Renowned Syrian poet Nizar Qabani once penned the words, “My lover asks me: What is the difference between me and the sky? The difference, my love, is that when you laugh, I forget about the sky.”
All over the world, the sky is a metaphor for something greater than ourselves. Qabani creatively illustrates this through his words by playing with our collective notions of how grand, inescapable and limitless the sky is.
This week’s Arabic word of the week, samaa, which in all Arabic dialects means the sky, is a universal symbol of awe, inspiration, divinity, knowledge and so much more.
The word samaa is a noun, the plural of the word samawa, which means a portion of the sky. And so while samaa means all the portions of the sky together, or the whole sky, samawat is the plural of samaa, meaning skies.
Samaa is made up of four Arabic letters; seen, meem, alif and hamza. The root of samaa is the word sama, which means anything or anyone that is either physically high or tall in stature.
The official definition of samaa is a higher space that surrounds the Earth or the element that faces and surrounds the Earth.
Samaa also means any element or physical object that is high above something else or covers it. So, in some instances, especially in classical Arabic, samaa may not necessarily refer to the sky. It can mean the ceiling of a room or the roof of a house or the highest branch of a tree. The sky, however, is considered the highest of these elements.
In many religions and cultures, the sky carries many rich and powerful associations. A symbol of the divine, a connection to creation, a metaphor for the heavens.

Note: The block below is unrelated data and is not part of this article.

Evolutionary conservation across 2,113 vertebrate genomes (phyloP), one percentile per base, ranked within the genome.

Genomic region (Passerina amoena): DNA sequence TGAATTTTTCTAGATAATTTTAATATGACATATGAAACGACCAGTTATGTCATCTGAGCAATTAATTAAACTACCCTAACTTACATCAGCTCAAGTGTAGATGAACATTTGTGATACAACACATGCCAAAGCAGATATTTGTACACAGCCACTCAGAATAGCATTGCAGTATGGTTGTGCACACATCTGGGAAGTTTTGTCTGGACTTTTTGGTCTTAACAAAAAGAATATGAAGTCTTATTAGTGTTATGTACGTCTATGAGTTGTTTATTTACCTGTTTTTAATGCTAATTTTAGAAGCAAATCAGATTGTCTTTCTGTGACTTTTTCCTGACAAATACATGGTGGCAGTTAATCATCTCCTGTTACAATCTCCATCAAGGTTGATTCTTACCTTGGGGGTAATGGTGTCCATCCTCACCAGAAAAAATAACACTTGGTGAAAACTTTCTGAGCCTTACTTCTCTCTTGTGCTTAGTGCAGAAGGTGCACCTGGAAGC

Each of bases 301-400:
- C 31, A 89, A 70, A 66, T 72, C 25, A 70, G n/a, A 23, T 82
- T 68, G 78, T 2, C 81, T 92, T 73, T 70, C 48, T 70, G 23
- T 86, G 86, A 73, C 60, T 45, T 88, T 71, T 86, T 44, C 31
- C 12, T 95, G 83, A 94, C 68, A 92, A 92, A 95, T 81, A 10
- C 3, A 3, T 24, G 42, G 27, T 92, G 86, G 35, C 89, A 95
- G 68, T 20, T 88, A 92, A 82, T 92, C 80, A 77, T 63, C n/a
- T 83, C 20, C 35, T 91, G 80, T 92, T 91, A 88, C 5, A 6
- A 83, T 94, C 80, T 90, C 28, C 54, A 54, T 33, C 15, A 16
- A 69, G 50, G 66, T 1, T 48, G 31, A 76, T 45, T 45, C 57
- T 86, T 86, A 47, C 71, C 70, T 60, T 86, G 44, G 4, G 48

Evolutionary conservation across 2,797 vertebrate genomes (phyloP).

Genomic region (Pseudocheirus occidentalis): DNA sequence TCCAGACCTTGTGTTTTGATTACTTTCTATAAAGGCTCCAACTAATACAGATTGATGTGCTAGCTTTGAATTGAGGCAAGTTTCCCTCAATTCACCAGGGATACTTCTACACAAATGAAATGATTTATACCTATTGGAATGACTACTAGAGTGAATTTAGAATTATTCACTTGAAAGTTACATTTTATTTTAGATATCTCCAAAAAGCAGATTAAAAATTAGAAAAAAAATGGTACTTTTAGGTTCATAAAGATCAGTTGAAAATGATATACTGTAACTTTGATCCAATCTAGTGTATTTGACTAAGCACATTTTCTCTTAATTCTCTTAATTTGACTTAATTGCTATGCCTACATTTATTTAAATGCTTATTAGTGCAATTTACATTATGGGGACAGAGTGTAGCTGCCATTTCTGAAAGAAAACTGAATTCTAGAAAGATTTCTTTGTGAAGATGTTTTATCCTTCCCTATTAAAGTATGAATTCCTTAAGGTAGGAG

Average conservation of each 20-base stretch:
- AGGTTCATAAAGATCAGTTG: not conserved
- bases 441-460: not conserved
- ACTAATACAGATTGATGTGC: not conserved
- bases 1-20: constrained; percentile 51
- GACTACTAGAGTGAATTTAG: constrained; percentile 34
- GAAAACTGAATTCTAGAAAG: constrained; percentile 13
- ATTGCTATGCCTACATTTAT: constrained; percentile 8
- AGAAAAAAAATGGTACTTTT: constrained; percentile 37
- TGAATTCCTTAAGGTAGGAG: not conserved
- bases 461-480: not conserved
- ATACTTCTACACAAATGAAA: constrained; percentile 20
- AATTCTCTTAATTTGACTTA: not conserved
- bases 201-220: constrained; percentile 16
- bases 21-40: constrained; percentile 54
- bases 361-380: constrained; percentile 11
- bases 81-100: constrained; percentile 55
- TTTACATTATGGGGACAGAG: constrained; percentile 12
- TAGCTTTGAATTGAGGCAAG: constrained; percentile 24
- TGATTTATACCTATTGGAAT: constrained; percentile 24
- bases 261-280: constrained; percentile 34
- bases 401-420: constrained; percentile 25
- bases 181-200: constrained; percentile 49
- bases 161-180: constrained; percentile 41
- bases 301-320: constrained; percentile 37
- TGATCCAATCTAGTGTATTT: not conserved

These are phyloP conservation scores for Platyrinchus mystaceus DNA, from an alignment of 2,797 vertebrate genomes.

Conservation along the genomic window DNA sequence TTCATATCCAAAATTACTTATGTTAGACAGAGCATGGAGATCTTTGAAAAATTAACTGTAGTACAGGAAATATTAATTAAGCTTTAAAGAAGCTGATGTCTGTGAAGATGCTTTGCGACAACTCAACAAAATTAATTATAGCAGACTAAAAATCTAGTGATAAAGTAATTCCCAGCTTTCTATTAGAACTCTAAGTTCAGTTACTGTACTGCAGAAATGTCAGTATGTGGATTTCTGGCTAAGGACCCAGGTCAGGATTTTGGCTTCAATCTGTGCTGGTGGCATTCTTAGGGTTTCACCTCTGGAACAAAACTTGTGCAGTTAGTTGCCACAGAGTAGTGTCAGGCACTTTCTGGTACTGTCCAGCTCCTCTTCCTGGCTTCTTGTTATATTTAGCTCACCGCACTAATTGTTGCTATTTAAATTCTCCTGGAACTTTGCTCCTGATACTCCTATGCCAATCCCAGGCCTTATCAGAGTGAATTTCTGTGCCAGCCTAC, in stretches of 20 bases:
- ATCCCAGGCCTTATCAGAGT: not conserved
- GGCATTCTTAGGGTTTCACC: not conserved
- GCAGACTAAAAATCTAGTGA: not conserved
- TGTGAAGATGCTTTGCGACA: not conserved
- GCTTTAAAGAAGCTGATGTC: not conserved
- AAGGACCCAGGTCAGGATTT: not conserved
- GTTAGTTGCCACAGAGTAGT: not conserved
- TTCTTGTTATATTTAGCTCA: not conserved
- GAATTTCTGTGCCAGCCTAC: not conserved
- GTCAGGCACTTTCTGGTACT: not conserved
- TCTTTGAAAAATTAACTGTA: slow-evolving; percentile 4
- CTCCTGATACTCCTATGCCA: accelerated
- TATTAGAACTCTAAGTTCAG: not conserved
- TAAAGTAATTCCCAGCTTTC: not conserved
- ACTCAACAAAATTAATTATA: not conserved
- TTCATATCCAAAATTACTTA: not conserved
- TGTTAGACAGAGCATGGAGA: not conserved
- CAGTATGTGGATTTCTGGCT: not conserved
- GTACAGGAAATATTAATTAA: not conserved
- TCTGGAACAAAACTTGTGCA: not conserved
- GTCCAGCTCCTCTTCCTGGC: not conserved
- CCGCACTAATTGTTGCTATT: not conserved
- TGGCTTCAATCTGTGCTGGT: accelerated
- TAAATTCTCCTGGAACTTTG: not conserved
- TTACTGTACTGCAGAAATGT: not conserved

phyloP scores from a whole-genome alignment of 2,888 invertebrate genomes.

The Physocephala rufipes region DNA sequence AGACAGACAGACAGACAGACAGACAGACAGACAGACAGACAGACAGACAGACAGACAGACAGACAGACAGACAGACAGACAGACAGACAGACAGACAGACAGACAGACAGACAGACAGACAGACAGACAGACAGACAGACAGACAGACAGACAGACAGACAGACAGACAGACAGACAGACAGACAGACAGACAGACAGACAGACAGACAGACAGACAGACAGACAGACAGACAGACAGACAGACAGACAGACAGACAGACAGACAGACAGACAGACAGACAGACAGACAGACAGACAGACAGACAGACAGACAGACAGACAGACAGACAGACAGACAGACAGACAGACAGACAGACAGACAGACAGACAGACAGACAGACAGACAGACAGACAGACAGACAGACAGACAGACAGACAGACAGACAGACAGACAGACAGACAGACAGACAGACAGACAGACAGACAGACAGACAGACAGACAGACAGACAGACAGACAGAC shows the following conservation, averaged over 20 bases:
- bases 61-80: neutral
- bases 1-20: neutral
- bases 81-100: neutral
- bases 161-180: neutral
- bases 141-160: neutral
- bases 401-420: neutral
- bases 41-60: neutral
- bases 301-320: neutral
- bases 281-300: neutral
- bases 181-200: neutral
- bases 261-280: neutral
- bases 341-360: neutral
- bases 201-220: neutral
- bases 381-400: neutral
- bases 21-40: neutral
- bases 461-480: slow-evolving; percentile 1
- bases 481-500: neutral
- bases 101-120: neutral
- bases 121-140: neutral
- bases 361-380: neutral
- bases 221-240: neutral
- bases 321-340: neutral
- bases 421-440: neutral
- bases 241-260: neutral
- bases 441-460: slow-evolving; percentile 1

In Islam specifically, samaa is mentioned many times in the Quran in different contexts. Most commonly it is referred to as a built element made up of seven layers that cover the Earth.
Other words derived from the same root of samaa are also associated with the concept of highness, in both positive and negative connotations.
For example, sama is a verb that refers to thinking of oneself as better or acting better than those around you. It is, to use an English phrase, someone who acts “high and mighty”.
Another example is soumu, which means someone whose social standing or emotional state is higher than others. It can refer to a member of a royal family or someone who has achieved great success in their field of work and has a great knowledge on a particular topic. Soumu doesn’t only have to be used in reference to people but, depending on the context, can describe any element that is considered greater than its surroundings.
The 2008 Egyptian film, Alwan El Sama El Sabaa (The Seven Colours of the Sky) starring the celebrated actress Laila Elwi, uses the metaphor of the sky as part of a sacred and spiritual journey.
The story follows characters from different walks of life, balancing the road between true love and material or sinful temptation to purify their hearts and spiritually travel through the seven layers of the sky.